The MP Pauline Latham will step in to adopt Sajid Javid’s private member’s bill to end child marriage after his promotion to health secretary.
Javid presented a bill raising the minimum legal age of marriage to 18 in England and Wales to parliament earlier this month, but is not able to take it forward because he is no longer a backbencher.
Latham who has campaigned to end child marriage for more than three years, and brought forward a similar bill in the previous parliamentary session, will guide Javid’s bill on to the statute books.
She said: “The current law on age of marriage is nearly a century old, and was as much about protecting property rights as it was about love. The loophole that allows 16- and 17-year-olds to marry with their parents’ consent is now more often used as a mechanism for abuse.”
Latham added: “The UK has made international commitments to end child marriage, and this bill will ensure the country leads by example to eradicate the practice worldwide.”
Javid said child marriages are associated with appalling outcomes, including a heightened risk of domestic, sexual and so-called “honour”-based violence.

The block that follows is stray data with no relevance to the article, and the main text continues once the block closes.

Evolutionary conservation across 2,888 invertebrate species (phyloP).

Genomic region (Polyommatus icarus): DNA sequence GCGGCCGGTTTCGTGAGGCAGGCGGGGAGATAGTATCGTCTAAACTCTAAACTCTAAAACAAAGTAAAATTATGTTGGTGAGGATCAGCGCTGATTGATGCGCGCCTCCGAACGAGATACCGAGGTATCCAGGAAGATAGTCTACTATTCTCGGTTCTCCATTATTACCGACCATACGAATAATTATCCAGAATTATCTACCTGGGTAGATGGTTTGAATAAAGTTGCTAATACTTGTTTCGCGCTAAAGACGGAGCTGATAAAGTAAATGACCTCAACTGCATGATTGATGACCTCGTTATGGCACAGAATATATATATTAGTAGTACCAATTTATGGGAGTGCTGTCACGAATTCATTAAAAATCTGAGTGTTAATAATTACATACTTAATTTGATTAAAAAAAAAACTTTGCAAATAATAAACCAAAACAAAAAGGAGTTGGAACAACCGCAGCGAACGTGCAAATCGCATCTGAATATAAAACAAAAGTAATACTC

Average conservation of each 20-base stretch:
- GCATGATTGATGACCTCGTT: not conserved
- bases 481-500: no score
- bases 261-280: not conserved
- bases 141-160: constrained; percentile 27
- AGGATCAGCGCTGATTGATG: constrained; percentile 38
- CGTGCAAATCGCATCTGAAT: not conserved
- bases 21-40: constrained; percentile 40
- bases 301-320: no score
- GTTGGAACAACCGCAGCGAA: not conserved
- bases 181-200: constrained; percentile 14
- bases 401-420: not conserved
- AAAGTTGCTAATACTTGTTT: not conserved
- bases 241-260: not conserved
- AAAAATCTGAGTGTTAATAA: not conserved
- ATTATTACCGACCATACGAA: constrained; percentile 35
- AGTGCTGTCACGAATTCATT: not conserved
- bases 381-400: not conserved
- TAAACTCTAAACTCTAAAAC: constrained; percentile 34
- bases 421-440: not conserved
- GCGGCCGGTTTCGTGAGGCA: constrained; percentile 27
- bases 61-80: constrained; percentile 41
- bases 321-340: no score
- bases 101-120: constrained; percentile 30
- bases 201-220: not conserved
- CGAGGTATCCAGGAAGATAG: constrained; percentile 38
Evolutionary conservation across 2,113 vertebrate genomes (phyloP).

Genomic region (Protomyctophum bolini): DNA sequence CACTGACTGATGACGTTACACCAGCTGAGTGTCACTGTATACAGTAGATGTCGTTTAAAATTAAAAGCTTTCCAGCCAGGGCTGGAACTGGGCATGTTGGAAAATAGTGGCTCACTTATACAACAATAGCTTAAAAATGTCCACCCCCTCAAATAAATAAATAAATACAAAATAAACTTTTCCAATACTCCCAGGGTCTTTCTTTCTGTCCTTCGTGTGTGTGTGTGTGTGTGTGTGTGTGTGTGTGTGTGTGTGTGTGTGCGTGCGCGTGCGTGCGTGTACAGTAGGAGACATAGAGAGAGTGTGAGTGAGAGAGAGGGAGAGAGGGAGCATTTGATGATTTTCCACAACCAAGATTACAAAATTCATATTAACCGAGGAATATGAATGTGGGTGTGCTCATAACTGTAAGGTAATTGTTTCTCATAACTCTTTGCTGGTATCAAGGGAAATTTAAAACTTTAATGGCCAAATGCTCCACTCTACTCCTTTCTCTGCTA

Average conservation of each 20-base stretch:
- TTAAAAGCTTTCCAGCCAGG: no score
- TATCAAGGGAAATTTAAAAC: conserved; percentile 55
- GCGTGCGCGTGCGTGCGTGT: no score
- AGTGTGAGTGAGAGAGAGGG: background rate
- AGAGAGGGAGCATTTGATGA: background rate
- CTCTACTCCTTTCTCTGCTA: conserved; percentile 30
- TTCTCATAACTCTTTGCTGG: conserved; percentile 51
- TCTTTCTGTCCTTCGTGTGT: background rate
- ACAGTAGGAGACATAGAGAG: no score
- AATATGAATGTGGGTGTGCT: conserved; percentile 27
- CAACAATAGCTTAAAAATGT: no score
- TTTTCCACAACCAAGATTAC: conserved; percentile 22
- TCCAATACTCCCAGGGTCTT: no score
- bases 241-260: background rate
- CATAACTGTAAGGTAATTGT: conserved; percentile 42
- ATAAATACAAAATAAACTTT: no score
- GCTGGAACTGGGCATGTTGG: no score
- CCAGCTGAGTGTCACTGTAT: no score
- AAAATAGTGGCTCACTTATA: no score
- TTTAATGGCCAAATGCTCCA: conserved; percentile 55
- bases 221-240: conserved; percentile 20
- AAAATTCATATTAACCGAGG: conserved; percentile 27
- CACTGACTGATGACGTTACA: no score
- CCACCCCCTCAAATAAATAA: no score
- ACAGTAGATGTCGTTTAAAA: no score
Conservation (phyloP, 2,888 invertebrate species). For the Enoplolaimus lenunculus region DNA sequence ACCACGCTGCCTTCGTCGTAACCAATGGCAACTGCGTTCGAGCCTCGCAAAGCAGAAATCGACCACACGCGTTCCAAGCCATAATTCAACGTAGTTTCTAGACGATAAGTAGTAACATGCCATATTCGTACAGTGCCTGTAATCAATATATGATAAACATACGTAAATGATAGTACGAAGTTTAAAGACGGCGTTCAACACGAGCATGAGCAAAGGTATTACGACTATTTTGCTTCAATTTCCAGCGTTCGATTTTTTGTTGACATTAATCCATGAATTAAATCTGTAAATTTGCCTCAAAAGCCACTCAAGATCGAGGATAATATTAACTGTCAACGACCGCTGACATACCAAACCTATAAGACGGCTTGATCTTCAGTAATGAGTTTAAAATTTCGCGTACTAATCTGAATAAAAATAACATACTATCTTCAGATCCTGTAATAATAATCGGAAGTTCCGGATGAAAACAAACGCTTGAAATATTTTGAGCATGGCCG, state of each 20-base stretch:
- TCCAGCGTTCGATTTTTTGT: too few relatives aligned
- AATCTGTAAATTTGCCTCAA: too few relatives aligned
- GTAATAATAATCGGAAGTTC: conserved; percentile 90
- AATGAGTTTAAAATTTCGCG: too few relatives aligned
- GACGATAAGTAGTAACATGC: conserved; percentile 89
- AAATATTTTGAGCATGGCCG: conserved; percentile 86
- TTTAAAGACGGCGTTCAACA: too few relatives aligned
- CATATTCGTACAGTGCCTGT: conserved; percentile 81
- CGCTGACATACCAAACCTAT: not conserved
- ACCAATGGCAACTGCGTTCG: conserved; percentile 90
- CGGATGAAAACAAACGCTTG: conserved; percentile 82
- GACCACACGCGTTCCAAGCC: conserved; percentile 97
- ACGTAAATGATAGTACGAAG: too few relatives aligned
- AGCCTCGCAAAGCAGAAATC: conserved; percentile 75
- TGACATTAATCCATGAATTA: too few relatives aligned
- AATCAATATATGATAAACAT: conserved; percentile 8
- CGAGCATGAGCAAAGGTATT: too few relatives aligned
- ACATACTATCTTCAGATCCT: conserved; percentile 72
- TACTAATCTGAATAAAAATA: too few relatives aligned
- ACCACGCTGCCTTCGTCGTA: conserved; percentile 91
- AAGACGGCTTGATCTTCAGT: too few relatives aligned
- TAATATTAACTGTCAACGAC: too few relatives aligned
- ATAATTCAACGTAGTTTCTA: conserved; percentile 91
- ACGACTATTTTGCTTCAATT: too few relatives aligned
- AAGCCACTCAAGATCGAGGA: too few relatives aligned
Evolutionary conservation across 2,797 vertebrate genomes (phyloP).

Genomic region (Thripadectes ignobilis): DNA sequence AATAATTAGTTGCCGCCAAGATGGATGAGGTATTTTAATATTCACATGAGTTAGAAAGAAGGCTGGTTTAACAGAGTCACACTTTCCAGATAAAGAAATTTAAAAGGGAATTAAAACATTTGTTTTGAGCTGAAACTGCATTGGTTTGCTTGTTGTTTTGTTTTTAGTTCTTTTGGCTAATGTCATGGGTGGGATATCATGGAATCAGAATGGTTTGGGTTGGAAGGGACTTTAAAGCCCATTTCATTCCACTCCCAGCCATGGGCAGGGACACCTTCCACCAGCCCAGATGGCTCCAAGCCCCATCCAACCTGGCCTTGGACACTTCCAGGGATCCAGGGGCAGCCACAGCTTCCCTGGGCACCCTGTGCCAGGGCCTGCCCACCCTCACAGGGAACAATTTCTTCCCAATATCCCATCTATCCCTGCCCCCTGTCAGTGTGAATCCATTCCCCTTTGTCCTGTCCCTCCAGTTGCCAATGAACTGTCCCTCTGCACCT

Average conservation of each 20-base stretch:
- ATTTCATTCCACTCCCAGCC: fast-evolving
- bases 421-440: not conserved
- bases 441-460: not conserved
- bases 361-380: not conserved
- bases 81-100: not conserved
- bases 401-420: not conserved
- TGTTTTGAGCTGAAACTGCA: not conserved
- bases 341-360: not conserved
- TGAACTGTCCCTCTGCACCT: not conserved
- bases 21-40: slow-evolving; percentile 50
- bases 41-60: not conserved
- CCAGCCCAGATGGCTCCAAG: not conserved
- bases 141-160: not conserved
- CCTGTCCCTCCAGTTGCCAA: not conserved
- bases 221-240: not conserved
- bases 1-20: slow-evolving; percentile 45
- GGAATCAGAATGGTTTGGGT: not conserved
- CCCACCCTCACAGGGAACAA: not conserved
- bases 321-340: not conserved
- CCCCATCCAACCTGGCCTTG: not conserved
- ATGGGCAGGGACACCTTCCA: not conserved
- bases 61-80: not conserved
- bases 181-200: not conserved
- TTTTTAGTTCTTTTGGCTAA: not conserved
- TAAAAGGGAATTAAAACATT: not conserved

He said: ““As far as I’m concerned, child marriage is child abuse. No one pressures their 16-year-old into getting married for good reasons. I’ve seen testimony from young women describing how their parents attempted to marry them off to settle debts, strengthen family links and to prevent them from being with the people they love – especially those of the same sex.”
In 2019, more than a quarter of cases, 363, dealt with by the UK’s Forced Marriage Unit involved children under the age of 18.
The Ministry of Justice wrote to child marriage campaigners earlier this month assuring them the government would support raising the minimum legal age of marriage to 18.
Payzee Mahmod, survivor of child marriage and campaigner at IKWRO, said: “It is a really positive step but it is crucial child marriage is also made a crime so young people are protected from every type of marriage, including religious and cultural non-registered marriages, and to prevent British men from marrying children from abroad.”